SpaceX tries again to launch station supplies, land rocket

SpaceX tries again to launch station supplies, land rocket
This undated image provided by SpaceX shows an ocean barge which SpaceX is planning to use during an attempt to deliver supplies to the International Space Station. The company's unmanned Falcon rocket is set to blast off before dawn Saturday, Jan. 10, 2015, from Cape Canaveral, Fla., and they hope to land the first-stage booster on the platform after launch. (AP Photo/SpaceX)

SpaceX is taking another crack at delivering supplies to the International Space Station and landing the rocket on an ocean barge.

The company's unmanned Falcon rocket is set to blast off before dawn Saturday from Cape Canaveral, Florida.

On Tuesday, steering-system trouble halted the countdown at the last minute. A suspect motor was replaced.

The rocket holds more than 5,000 pounds (2,267 kilograms) of space station supplies. NASA needs the shipment more than ever because of a launch explosion last fall that destroyed another company's supply ship.

Good weather is forecast for the 4:47 a.m. (947 GMT) launch.

Once Dragon is headed to the station, SpaceX will attempt to fly the first-stage booster to a platform in the Atlantic for a vertical landing. Such a test is unprecedented.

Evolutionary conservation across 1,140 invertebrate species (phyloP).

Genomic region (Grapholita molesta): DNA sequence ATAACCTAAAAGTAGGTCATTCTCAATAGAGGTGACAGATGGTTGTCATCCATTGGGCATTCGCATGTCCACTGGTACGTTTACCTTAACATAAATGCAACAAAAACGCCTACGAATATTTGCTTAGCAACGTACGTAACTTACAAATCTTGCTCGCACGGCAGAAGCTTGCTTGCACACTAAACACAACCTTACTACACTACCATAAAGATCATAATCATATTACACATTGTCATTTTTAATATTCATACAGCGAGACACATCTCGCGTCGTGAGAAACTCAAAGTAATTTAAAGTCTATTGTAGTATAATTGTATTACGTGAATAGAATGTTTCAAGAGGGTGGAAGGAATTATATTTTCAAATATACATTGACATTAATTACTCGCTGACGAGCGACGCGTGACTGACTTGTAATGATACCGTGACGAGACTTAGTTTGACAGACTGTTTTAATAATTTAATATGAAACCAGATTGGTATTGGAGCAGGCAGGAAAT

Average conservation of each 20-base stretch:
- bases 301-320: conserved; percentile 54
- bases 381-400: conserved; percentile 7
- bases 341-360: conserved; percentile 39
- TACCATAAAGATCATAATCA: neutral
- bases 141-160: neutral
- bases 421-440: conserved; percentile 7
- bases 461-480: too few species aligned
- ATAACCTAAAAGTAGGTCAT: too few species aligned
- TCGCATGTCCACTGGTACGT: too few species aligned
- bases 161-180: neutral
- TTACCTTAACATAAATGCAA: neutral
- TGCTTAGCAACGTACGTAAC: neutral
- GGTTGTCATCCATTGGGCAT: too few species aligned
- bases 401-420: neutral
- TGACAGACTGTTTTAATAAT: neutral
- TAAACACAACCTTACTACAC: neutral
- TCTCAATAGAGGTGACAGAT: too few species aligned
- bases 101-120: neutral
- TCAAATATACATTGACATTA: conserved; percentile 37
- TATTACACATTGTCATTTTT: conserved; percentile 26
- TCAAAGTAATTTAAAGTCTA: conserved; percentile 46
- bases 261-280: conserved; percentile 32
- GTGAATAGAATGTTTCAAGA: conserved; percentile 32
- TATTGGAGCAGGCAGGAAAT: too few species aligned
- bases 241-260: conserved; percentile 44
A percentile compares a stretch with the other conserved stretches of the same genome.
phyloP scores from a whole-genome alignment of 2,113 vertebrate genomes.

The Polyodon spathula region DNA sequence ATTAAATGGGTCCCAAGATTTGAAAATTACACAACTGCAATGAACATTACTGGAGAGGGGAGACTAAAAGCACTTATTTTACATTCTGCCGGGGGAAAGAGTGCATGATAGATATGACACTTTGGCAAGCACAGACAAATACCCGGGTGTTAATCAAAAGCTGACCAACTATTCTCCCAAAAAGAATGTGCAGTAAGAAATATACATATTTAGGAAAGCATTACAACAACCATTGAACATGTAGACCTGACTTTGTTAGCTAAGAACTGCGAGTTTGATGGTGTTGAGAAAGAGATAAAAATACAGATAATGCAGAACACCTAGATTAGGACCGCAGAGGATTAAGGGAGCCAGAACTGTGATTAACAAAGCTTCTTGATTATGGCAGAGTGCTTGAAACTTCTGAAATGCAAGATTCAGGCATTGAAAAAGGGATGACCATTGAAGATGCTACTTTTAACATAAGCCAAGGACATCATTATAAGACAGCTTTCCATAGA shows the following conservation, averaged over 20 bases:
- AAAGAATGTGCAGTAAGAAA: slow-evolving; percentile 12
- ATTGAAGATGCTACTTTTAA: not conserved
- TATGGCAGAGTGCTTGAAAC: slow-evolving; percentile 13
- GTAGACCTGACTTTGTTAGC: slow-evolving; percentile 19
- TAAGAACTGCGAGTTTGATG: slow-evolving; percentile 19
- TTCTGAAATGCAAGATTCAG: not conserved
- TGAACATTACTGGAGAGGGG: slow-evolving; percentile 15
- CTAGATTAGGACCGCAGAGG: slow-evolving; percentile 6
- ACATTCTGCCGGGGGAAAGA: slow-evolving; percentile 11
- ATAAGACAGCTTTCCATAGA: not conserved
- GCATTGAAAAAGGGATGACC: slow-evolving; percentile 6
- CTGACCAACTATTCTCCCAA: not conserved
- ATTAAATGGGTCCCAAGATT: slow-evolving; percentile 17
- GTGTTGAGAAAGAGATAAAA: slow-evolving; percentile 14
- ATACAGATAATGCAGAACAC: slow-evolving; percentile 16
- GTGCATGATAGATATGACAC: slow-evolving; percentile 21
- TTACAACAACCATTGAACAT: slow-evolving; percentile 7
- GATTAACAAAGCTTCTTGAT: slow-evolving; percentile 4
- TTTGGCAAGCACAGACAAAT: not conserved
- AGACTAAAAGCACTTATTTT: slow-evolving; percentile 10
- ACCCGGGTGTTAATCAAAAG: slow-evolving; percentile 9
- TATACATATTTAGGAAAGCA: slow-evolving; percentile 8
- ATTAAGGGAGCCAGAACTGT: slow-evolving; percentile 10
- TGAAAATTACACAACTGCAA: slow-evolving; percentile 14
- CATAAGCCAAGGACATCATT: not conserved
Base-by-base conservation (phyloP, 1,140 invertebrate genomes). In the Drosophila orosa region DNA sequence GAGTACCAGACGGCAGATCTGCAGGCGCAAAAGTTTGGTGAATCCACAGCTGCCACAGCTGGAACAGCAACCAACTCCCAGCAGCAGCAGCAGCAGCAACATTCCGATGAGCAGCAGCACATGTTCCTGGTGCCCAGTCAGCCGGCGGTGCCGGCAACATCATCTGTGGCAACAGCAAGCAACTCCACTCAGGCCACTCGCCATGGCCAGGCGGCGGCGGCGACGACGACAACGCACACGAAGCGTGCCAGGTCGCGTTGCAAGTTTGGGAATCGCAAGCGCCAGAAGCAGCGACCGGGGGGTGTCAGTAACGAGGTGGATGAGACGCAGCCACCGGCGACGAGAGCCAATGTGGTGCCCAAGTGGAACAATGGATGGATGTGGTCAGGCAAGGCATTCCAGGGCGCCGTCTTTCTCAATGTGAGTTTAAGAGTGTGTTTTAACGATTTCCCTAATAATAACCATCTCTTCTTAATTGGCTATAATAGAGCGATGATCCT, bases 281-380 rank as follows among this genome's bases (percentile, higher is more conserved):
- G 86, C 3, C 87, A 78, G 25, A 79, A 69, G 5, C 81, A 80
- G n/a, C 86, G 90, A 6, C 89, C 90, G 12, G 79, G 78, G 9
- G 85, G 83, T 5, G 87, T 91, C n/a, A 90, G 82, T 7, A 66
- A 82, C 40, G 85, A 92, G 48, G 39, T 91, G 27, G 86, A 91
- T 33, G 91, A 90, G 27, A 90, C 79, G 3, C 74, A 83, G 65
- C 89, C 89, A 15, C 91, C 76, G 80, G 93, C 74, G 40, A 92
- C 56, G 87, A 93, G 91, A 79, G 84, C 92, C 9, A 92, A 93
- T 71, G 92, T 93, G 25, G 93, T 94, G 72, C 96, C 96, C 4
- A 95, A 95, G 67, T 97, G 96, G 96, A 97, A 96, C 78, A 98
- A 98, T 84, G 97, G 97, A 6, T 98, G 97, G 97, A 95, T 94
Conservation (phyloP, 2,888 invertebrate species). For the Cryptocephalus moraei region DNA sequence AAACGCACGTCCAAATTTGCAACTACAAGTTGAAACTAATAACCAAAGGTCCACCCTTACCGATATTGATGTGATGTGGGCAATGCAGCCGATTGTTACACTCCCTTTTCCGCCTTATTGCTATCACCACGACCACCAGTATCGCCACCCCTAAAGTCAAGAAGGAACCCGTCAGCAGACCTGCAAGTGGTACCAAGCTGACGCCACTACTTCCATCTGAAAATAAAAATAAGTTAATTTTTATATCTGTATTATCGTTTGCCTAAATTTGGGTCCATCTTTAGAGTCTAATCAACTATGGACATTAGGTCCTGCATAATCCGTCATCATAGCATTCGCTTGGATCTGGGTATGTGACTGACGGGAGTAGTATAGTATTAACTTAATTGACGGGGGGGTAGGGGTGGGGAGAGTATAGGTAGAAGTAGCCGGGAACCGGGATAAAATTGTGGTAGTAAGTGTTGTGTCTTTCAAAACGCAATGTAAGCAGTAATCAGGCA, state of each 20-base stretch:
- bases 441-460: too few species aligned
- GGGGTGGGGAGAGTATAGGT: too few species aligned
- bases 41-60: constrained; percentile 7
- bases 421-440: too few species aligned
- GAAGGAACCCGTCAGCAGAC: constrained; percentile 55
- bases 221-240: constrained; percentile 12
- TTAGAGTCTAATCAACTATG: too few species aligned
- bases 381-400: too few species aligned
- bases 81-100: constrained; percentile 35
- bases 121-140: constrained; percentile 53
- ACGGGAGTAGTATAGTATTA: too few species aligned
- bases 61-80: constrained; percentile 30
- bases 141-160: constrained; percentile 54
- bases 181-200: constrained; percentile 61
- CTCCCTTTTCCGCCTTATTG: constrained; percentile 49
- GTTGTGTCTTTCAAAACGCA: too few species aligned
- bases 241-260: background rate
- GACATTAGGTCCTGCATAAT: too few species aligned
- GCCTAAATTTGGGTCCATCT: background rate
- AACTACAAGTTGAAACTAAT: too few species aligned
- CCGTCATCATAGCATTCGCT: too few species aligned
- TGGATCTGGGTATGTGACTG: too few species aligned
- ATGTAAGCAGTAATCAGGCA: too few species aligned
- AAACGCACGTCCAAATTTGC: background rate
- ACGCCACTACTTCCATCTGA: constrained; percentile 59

Explore further

Second launch try for space station delivery set for Saturday

More information: SpaceX: www.spacex.com/

NASA: www.nasa.gov/mission_pages/station/main/index.html

© 2015 The Associated Press. All rights reserved.

Citation: SpaceX tries again to launch station supplies, land rocket (2015, January 9) retrieved 21 July 2019 from https://phys.org/news/2015-01-spacex-station-rocket.html
This document is subject to copyright. Apart from any fair dealing for the purpose of private study or research, no part may be reproduced without the written permission. The content is provided for information purposes only.
21 shares

Feedback to editors

User comments

Jan 09, 2015
I hope I'm not the only one enjoying the diversity of design ideas coming out from the private companies being contracted to provide space lift capabilities. We as humans definitely needed the impetus to think of new ways to get to space while attempting to lower the cost rather than constantly reusing extremely outdated technology.

Jan 09, 2015
I wish them all luck in this challenge.

Please sign in to add a comment. Registration is free, and takes less than a minute. Read more